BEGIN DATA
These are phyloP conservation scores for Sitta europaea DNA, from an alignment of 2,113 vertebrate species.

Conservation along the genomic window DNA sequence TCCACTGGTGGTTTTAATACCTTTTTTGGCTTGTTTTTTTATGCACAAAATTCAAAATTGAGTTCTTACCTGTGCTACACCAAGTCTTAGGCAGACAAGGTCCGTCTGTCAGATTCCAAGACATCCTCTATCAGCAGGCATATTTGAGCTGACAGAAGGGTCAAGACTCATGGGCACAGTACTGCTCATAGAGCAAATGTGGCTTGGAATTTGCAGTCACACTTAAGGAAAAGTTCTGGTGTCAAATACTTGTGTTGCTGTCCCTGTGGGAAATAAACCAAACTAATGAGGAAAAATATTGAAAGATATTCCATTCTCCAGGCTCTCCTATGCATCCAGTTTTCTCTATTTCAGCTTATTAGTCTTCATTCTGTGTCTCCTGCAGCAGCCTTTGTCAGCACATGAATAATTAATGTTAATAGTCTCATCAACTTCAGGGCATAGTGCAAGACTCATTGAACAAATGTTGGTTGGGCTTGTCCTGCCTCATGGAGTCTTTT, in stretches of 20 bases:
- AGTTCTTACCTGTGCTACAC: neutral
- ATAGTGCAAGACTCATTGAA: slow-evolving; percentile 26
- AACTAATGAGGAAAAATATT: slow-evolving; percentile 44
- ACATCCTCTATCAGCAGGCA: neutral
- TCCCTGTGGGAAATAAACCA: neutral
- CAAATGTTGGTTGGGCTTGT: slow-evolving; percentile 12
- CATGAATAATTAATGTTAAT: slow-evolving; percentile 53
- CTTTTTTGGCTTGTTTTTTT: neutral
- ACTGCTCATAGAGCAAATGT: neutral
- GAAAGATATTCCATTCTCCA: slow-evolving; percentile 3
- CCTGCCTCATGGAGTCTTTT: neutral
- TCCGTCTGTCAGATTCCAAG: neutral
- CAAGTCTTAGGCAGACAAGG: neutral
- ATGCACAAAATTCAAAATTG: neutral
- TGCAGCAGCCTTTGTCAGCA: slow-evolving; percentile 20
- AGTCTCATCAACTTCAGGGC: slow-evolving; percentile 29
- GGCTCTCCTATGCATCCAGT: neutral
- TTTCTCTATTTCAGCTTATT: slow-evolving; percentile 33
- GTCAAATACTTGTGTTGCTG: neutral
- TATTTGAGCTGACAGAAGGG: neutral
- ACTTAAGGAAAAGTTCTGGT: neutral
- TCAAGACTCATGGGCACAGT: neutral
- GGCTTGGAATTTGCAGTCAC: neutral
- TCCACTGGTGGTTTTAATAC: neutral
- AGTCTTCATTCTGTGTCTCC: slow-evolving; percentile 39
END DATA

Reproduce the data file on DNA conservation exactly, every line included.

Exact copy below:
These are phyloP conservation scores for Sitta europaea DNA, from an alignment of 2,113 vertebrate species.

Conservation along the genomic window DNA sequence TCCACTGGTGGTTTTAATACCTTTTTTGGCTTGTTTTTTTATGCACAAAATTCAAAATTGAGTTCTTACCTGTGCTACACCAAGTCTTAGGCAGACAAGGTCCGTCTGTCAGATTCCAAGACATCCTCTATCAGCAGGCATATTTGAGCTGACAGAAGGGTCAAGACTCATGGGCACAGTACTGCTCATAGAGCAAATGTGGCTTGGAATTTGCAGTCACACTTAAGGAAAAGTTCTGGTGTCAAATACTTGTGTTGCTGTCCCTGTGGGAAATAAACCAAACTAATGAGGAAAAATATTGAAAGATATTCCATTCTCCAGGCTCTCCTATGCATCCAGTTTTCTCTATTTCAGCTTATTAGTCTTCATTCTGTGTCTCCTGCAGCAGCCTTTGTCAGCACATGAATAATTAATGTTAATAGTCTCATCAACTTCAGGGCATAGTGCAAGACTCATTGAACAAATGTTGGTTGGGCTTGTCCTGCCTCATGGAGTCTTTT, in stretches of 20 bases:
- AGTTCTTACCTGTGCTACAC: neutral
- ATAGTGCAAGACTCATTGAA: slow-evolving; percentile 26
- AACTAATGAGGAAAAATATT: slow-evolving; percentile 44
- ACATCCTCTATCAGCAGGCA: neutral
- TCCCTGTGGGAAATAAACCA: neutral
- CAAATGTTGGTTGGGCTTGT: slow-evolving; percentile 12
- CATGAATAATTAATGTTAAT: slow-evolving; percentile 53
- CTTTTTTGGCTTGTTTTTTT: neutral
- ACTGCTCATAGAGCAAATGT: neutral
- GAAAGATATTCCATTCTCCA: slow-evolving; percentile 3
- CCTGCCTCATGGAGTCTTTT: neutral
- TCCGTCTGTCAGATTCCAAG: neutral
- CAAGTCTTAGGCAGACAAGG: neutral
- ATGCACAAAATTCAAAATTG: neutral
- TGCAGCAGCCTTTGTCAGCA: slow-evolving; percentile 20
- AGTCTCATCAACTTCAGGGC: slow-evolving; percentile 29
- GGCTCTCCTATGCATCCAGT: neutral
- TTTCTCTATTTCAGCTTATT: slow-evolving; percentile 33
- GTCAAATACTTGTGTTGCTG: neutral
- TATTTGAGCTGACAGAAGGG: neutral
- ACTTAAGGAAAAGTTCTGGT: neutral
- TCAAGACTCATGGGCACAGT: neutral
- GGCTTGGAATTTGCAGTCAC: neutral
- TCCACTGGTGGTTTTAATAC: neutral
- AGTCTTCATTCTGTGTCTCC: slow-evolving; percentile 39